Posted on 09.02.07
In 1900 the Ladies Home Journal made 29 predictions about the year 2000. Sample:
There will be air-ships, but they will not successfully compete with surface cars and water vessels for passenger or freight traffic. They will be maintained as deadly war-vessels by all military nations. Some will transport men and goods. Others will be used by scientists making observations at great heights above the earth.
These prophecies reveal as much about the nature of science fiction as about the nature of science. They’re often utopian, or naive extrapolations of existing knowledge. And change is accelerating. I’m sure the world of 2100 is literally unimaginable to us today. It’s not even worth trying.
I clicked the link and had a look at the predictions. I found them surprisingly prescient, certainly considering that the year in which they were made (1900), preceded the airplane, motorized vehicles, widespread use of electricity and telecommunications.
Posted on 16.01.07
I just read that last Sunday was Jordy’s birthday (of Dur dur d’être bébé fame). This song featured a toddler burbling “Dur dur d’être bébé” to the accompaniment of upbeat house music. It was an enormous hit in the summer of ‘92.
Jordy’s now 19 years old. 19! Daaaaamn!!!! Where’d the time go?
Couple of months back, I saw one of the Kriss Kross kids on MTV. Dude is almost 30!!! Last time I saw him he was a pre-teen hopping around energetically with his clothes on bass-ackwards, shouting “Jump! Jump!".
When the f*ck did I get this old and how the f*ck did that happen?No comments
Posted on 08.11.06
‘BASIC used to be on every computer a child touched – but today there’s no easy way for kids to get hooked on programming.’
“What’s important is having an easy to use graphics API. I don’t mean easy like GLUT or SDL, say. I mean easy. On my BBC Micro years ago I could type a command to go into a ‘high-res’ graphics mode and then start interactively typing in graphics commands. Within 5 seconds of switching it on I could have graphics of my own creation on the screen. In a modern OS I have to write a few hundred lines of code just to grab a window reliably, and when I’ve done that, I can’t experiment interactively. Kids need instant feedback. Even the kids of my generation, before ADD had been invented, needed instant feedback.”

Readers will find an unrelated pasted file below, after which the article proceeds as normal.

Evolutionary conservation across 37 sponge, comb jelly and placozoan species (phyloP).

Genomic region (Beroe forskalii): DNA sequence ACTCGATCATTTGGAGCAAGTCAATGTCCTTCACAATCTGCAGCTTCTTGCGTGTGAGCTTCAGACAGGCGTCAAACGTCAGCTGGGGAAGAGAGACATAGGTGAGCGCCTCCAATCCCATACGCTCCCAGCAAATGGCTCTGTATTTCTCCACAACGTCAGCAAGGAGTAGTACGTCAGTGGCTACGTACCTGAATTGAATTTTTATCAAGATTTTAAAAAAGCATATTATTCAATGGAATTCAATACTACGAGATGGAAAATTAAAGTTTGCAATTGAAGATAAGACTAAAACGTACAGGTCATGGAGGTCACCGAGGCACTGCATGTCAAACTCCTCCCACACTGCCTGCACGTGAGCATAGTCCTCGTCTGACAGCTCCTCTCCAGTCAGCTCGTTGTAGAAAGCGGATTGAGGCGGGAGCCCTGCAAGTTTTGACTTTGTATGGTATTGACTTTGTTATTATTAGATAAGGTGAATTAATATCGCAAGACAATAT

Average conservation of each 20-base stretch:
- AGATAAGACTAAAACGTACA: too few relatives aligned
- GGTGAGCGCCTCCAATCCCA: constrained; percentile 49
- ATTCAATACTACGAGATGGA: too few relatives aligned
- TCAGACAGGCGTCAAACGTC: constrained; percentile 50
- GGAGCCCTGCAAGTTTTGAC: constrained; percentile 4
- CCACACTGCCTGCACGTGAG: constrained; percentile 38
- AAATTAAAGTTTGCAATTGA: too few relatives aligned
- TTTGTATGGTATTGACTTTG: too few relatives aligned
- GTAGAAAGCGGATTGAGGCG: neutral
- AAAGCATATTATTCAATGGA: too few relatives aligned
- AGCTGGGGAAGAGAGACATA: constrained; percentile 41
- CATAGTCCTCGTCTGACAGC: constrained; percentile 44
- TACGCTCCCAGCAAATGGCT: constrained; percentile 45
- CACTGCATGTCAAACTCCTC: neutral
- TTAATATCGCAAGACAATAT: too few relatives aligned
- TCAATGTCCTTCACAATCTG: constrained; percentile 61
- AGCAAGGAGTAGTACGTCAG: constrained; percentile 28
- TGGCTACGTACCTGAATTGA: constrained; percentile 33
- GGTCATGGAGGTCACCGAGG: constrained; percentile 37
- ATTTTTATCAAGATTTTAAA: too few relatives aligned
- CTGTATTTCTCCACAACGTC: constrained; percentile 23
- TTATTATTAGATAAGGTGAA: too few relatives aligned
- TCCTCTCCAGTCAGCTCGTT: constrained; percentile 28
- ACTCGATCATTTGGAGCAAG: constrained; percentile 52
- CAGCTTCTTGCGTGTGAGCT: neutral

Graphics on the BBC were very easy. Here is one of my first programs. Note that the exclamation marks are not optional:
“PRINT “[shift+f1][shift+f8]EDWARD RULEZ!!!!!!!!!!!!![shift+f0]”
This printed a message about me in flashing red text. An addition of another [ctrl+f?] allows the text to be mixed with coarse graphics. This is particularly appealing, since it requires next to no knowledge, which is why it was one of my first programs. The next program propably proceeded that line with the SOUND command.
My point is that the barrier to entry was so low that it was hard to get discouraged and give up.”
make me scratch my head in puzzlement, because I would say the exact opposite is the case.
Posted on 12.02.05
Rented and watched the DVD today.
The eye-candy is nice, but it’s been a long time since I sat through a film with so little plot. And I thought I, Robot was full of holes. Vin Diesel sure does grunt sexy, though.
Watched Garfield too. It … sucked big time. I cannot find the appropriate words to describe Garfield’s suckiness. Garfield sucks eggs. Garfield was a complete waste of two hours of my life. (Considering my life doesn’t have such a high premium, that’s really saying something). Garfield sucked so hard it blew. It was as funny as a flat tire at 5 in the morning on the A28 somewhere past Meppel.
Made me glad I’m a dog man.Comments Off
Posted on 07.06.04
It was a cloudy gray evening in springtime, but the trees were stripped bare of foliage, and the fields churned into mud by the treads of armoured vehicles. It looked and felt like winter.
Over the muddy asphalt rolled a steady procession of heavy vehicles. Their contours suggested a military nature, but they were painted a bright, if soiled, yellow, as if they had been previously used in the construction industry. They were carrying refugees.